Everything is so overly documented these days, it’s rare to be truly caught off guard. While hardly anything could stop us from traveling, doing it like that takes away the core of what really makes traveling so incredible. You go places and try to retake the photos you’ve seen before. You know what you’re coming for, you see it, and then you check it off the list. None of us knew this was awaiting us behind the campsite, including those who had come to Marcahuasi before. They had visited the various rock formations, lagoons, everything- but this was a first. We thought we had completed the adventure when we arrived at the campsite atop the hill and were fulfilled from the trek. But then, there was this and the great day of trekking we had had simply paled in comparison as we stood in front of the view of our lifetime. A few other campers had found it as well, and everyone sat, perched on insane rock formations sticking out over the vast valley below, just staring. I can’t put it into words…The photos say it all.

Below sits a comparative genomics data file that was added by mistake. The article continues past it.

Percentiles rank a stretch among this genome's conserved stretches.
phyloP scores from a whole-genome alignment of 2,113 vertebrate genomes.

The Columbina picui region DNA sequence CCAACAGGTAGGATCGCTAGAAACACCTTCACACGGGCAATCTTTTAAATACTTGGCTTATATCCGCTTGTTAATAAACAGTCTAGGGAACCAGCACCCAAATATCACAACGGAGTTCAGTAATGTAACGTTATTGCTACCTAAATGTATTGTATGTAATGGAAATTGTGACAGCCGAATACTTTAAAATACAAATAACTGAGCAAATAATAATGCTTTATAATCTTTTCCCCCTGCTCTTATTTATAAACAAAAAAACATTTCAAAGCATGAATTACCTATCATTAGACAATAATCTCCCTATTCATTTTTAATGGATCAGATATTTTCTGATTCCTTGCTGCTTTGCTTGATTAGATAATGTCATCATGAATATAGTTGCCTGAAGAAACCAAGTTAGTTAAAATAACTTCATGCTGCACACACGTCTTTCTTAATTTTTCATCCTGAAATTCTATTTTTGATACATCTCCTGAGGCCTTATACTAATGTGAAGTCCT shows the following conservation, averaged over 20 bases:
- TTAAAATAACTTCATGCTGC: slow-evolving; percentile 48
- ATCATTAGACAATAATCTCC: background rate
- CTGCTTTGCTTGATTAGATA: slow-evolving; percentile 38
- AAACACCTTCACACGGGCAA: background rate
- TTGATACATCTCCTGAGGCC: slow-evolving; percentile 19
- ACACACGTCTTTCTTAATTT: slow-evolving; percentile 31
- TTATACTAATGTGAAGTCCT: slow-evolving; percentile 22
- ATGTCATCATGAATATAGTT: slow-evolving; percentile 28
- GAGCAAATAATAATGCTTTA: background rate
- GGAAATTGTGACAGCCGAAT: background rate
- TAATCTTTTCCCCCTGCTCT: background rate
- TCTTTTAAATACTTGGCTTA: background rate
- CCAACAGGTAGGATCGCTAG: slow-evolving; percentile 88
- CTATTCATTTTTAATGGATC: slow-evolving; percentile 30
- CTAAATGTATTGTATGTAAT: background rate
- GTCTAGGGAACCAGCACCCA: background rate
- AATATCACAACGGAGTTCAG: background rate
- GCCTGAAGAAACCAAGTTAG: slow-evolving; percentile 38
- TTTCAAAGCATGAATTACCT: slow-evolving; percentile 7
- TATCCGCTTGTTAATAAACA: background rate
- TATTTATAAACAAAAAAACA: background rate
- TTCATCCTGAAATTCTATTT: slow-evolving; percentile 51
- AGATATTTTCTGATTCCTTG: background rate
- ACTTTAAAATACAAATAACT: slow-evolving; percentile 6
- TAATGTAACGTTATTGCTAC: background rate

And the best part was, every time you moved ten feet in any direction, the view was entirely different. You could play this game forever, moving along the edge and going crazy over the new and improved view.




At a certain point, everyone became silent and just watched the sun burn and the clouds and fog move around it. I know that all social media is over sunsets and all that, but look at these photos and try not to lose words for a minute.  Because there’s no filter here and that’s amazing.